Steve Cooper was only 26 years old when he became director of Camp Cherry Lake, an overnight camp for 4-H youth in northern Florida.
Cooper was working at a lumber retailer in the Pensacola area when the then director of 4-H Camp Timpoochee suggested he apply for the Cherry Lake job. When he got the job, he moved his family to Madison, Florida, where Camp Cherry Lake is located.
“That was back in 1985. It was a nice environment to work in, and when the camp wasn’t hosting 4-H’ers I spent my time taking care of the place, mowing the grass, fixing things up. I remodeled some of the cabins,” Cooper said.
He and his wife started a 4-H club and lived at Camp Cherry Lake. Two years later, they moved south when Cooper became the director of 4-H Camp Cloverleaf, a position he would hold for more than three decades until his retirement late last year.
Florida 4-H, the youth development program of UF/IFAS Extension, operates three overnight camps in the state: Timpoochee in Niceville; Cherry Lake in Madison; and Cloverleaf in Lake Placid. Every summer, each camp hosts hundreds of youth ages 14 to 18 for weeklong sessions of learning, exploration and fun.
But unlike the young people who would stay at camp for a week at a time, 4-H camp was a way of life for the Cooper family.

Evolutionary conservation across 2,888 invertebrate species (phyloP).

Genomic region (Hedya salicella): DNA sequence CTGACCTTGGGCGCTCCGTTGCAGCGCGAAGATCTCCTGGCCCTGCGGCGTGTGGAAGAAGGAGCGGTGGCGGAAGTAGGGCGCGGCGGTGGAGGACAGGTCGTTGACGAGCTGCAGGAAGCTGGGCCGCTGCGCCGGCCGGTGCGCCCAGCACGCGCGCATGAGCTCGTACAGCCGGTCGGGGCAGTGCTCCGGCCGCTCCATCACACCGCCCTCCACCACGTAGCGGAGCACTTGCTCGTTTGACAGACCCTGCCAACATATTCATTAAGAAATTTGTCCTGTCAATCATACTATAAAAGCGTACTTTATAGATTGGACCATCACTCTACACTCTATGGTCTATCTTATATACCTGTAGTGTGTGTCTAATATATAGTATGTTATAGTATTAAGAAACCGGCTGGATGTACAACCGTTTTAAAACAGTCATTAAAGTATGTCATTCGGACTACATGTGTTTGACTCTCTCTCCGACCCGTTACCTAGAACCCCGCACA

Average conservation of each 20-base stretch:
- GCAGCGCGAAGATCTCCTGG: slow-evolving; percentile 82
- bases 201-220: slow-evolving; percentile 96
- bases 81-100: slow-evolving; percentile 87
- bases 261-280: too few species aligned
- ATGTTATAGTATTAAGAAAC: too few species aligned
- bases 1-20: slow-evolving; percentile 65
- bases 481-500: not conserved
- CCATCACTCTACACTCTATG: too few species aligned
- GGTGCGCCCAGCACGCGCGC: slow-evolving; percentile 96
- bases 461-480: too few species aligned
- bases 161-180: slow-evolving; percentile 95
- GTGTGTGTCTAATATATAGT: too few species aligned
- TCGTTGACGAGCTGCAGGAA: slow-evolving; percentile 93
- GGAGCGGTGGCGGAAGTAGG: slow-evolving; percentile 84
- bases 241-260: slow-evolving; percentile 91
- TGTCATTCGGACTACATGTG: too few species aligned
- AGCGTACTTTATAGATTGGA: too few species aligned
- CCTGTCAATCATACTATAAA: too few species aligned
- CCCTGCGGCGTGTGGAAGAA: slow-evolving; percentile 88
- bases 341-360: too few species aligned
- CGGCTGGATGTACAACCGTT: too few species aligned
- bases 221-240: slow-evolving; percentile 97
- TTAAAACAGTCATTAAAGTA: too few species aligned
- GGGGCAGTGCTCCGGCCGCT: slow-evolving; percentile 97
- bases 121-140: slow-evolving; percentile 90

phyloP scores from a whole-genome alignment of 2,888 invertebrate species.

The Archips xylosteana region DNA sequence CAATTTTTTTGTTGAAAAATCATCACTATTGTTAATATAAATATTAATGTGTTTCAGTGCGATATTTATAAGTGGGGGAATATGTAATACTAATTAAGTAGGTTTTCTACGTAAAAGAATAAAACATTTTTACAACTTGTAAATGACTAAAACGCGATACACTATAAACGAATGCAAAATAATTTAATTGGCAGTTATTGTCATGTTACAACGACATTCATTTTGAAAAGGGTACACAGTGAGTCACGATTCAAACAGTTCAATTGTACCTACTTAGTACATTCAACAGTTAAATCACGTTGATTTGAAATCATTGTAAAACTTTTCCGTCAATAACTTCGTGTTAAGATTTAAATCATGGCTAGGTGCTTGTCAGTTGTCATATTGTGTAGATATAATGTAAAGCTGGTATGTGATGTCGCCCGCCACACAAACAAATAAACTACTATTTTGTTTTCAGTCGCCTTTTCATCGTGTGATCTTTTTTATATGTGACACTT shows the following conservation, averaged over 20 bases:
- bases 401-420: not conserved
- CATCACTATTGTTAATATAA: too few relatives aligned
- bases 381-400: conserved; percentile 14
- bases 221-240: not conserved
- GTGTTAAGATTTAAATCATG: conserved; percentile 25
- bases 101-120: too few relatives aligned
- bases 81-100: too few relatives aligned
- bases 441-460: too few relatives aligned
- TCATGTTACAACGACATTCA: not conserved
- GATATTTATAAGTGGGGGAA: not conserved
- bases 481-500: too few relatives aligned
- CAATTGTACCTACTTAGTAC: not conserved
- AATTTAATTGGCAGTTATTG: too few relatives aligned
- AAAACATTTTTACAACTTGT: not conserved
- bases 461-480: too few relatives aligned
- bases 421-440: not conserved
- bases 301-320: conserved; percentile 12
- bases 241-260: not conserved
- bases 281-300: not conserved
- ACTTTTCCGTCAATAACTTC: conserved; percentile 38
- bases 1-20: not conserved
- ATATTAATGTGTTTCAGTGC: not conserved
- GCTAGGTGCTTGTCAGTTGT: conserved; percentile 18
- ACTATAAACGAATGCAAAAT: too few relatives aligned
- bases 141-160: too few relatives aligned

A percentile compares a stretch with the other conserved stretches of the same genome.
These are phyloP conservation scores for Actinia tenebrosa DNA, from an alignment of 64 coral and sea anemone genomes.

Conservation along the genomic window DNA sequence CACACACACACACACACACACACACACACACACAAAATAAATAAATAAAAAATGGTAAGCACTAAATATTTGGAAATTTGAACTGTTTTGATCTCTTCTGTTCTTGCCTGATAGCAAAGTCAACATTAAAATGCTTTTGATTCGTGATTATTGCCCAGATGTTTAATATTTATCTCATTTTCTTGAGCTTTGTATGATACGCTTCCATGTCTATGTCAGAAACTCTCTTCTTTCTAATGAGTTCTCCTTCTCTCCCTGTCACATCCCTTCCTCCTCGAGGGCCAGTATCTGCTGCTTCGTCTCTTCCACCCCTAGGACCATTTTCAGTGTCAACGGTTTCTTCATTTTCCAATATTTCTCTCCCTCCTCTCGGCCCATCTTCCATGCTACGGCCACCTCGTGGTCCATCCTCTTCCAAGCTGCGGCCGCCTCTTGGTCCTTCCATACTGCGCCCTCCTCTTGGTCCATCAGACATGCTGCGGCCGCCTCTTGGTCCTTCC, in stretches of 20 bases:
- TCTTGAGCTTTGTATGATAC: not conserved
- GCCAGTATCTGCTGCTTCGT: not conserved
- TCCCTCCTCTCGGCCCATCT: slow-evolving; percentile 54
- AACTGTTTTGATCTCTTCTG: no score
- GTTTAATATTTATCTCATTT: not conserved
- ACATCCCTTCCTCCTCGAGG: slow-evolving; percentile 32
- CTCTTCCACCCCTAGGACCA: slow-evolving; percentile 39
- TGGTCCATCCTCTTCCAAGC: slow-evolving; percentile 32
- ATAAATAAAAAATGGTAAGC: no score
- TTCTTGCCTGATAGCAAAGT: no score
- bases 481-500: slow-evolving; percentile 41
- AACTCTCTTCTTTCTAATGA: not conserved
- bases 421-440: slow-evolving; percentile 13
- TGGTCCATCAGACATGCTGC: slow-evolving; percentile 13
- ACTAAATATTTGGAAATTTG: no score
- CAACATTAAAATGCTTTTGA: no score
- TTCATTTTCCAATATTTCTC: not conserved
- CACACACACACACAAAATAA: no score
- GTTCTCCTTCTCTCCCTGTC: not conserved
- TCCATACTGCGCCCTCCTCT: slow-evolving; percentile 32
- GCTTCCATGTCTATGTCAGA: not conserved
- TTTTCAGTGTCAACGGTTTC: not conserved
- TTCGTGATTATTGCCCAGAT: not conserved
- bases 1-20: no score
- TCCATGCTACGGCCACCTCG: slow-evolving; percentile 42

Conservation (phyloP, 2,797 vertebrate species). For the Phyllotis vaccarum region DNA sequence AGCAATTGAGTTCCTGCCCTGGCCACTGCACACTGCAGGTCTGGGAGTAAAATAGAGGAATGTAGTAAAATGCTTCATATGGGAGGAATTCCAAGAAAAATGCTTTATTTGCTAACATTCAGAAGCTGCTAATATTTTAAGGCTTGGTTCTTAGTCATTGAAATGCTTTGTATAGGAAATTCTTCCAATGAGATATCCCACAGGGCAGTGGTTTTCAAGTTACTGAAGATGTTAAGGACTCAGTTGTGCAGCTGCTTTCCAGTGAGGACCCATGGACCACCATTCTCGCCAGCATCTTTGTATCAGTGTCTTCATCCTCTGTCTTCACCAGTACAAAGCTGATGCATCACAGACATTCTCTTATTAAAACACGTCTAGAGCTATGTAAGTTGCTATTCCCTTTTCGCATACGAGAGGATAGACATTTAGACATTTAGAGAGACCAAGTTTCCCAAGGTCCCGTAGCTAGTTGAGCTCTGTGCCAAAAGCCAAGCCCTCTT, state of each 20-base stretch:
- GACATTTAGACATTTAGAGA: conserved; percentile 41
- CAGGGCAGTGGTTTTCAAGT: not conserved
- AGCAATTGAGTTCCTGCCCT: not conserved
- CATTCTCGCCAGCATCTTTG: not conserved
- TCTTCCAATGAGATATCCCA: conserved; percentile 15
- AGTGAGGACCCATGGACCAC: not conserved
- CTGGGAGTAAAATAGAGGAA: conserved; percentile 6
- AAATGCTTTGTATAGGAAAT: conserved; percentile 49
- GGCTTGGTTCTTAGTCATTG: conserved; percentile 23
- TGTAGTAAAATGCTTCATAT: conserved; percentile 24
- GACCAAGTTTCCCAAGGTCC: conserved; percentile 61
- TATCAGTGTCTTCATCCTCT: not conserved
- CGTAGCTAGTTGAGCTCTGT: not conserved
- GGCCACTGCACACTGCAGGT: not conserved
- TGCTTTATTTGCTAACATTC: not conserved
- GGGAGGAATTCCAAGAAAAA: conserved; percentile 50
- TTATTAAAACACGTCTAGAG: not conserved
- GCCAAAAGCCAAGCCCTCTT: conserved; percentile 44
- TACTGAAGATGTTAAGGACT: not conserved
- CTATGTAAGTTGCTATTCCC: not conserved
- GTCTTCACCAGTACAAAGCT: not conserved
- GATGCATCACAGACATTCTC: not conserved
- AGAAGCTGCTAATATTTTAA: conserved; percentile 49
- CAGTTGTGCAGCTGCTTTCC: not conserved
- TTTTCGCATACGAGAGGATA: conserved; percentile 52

“I’ve been married for 38 years, and 35 of those have been spent at camp!” Cooper said with a chuckle. “It was a great environment for raising our kids. All of them attended camp, and my youngest even worked as a lifeguard for a few summers.”
There was a lot to appreciate about the job of camp director, Cooper said.
“When I started out, I thought of myself as more like a caretaker of the camps. It was a job, but it became more than that. UF has provided me with so much over the years,” he said.
For example, Cooper didn’t have the opportunity to attend college before he began working at Camp Cloverleaf. Once there, he started exploring ways to continue his education.
“UF and the 4-H program were very supportive of that. I was able to take college classes and worked as a substitute teacher at schools in Lake Placid. I also trained to be a police officer for the city. The university really promotes employees’ education and development,” he said.
But most of all, Cooper said he treasures memories of working with the 4-H agents who brought youth to the camp each year.
“I enjoyed working with all the agents. They became like friends—and such a great team,” he says.
Like his career, Cooper has seen the Florida 4-H camping program evolve to become even more than it once was.
“The camps used to just operate during the summer, but now they offer even more to the youth and the community,” he says. “It’s funny to think back to me doing remodeling on the cabins at Camp Cherry Lake. Now the camp has a beautiful new pavilion—couldn’t have imagined that all those years ago.”
You can honor Steve Cooper’s 35 years of service with a gift to 4-H Camp Cloverleaf this Gator Nation Giving Day! Support for 4-H Camping provides opportunities for youth to grow as responsible citizens and leaders. If you or your organization would like to discuss partnering with 4-H, please contact Caylin Hilton at firstname.lastname@example.org or 352.392.5432.